Scientists plan to identify 100,000 marine species in the next decade

Category: Science/Environment


Unlocking Word Meanings

Read the following words/expressions found in today’s article.

  1. census / ˈsɛn səs / (n.) – the official process of collecting information, such as counting the number of people in an area, asking about monthly income, etc.

    The data about our target market came from the new census.

  2. bring attention to (something) / brɪŋ əˈtɛn ʃən tʊ / (idiom) – to make someone know about something

    Hundreds of protesters participated in a rally to bring attention to issues about the environment.

  3. date / deɪt / (v.) – to identify how long something has existed

    The old newspapers we found in the attic dated from 1953 to 1955.

  4. house / haʊz / (v.) – to provide a space or shelter for something

    This art gallery houses award-winning art pieces by famous artists.

  5. endeavor / ɛnˈdɛv ər / (n.) – an attempt to do something difficult

    We fully support our children’s artistic endeavors.


Read the text below.

Submarines, robots and even artificial intelligence are some of the tools scientists will use to identify new species in the ocean.

Ocean Census, launched on April 27, aims to identify 100,000 marine species in the next decade.

“Well, at the moment, our knowledge of where life is in the ocean, how much of it there is, is very limited. And without that knowledge, we can’t modify our human activities to conserve that life for future generations,” says Professor Alex Rogers, director of Ocean Census, who will participate in the organization’s first mission, in the Arctic.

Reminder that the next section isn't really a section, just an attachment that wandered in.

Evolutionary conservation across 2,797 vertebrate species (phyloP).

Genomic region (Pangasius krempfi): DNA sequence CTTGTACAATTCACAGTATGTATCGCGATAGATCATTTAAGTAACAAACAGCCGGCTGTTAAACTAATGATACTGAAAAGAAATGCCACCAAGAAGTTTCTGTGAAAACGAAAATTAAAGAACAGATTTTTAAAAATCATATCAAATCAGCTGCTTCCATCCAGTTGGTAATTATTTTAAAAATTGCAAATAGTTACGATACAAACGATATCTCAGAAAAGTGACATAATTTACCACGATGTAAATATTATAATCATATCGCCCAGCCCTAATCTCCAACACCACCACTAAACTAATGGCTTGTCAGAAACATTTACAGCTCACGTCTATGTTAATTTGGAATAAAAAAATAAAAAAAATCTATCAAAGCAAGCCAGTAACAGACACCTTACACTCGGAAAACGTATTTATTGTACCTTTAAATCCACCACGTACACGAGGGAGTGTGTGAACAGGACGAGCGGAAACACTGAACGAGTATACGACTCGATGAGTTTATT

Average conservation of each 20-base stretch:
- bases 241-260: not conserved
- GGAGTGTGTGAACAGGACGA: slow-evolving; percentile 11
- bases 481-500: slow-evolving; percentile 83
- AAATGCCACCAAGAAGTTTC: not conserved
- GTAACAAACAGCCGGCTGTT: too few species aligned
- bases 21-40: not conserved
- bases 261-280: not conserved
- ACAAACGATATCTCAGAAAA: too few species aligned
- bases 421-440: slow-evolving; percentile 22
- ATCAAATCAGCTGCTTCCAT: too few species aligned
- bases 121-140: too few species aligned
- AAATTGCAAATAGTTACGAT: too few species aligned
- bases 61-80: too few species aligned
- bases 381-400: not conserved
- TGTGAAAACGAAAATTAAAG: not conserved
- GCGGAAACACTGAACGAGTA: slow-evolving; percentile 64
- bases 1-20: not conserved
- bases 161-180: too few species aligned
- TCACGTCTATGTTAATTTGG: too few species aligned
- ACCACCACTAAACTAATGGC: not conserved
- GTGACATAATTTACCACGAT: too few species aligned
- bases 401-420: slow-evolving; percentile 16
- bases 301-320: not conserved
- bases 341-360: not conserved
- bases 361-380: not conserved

Founded by Nekton, a UK-based research institute, and The Nippon Foundation, a Japanese non-profit, Ocean Census is an alliance of scientific organizations wanting to accelerate the discovery of marine species.

“People are too focused on outer space, however, little is known beneath our feet – the ocean. That’s why it’s so important to bring attention to the ocean through these new discoveries,” says Yōhei Sasakawa, chairperson of The Nippon Foundation.

And the clock is ticking.

Talking during a Nekton mission in 2022, Aya Naseem, co-founder of Maldives Coral Institute said: “We’re moving to a 1.5 degrees rise in global temperatures by 2030, and at that rate, corals of the world will be reduced by more than 90%. So unless we can drastically reduce global carbon emissions, coral reefs will not survive.”

Ocean Census aims to be the “largest program in history to discover new marine life.”

It’ll be based in Oxford, U.K., at the University Museum of Natural History, which houses specimen finds dating back to the time of Charles Darwin.

“It is an ambitious endeavor, but ambition is what we need at the moment,” says Professor Steve Widdicombe, director of science at Plymouth Marine Laboratory, who isn’t associated with Ocean Census or its partners.

This article was provided by The Associated Press.

Viewpoint Discussion

Enjoy a discussion with your tutor.

Discussion A

  • Ocean Census aims to identify 100,000 marine species. How might the discovery of new marine species benefit society? Discuss.
  • In your opinion, is the exploration of new species in the ocean doing more harm than good for the environment? Why or why not? Discuss.

Discussion B

  • Does your government support ambitious scientific endeavors (ex. space exploration, shifting to renewable energy sources)? Which scientific endeavor is your government currently supporting? Are you interested in it? Discuss.
  • In your opinion, what ambitious environmental goal should be pursued in your country? What makes it ambitious? Discuss.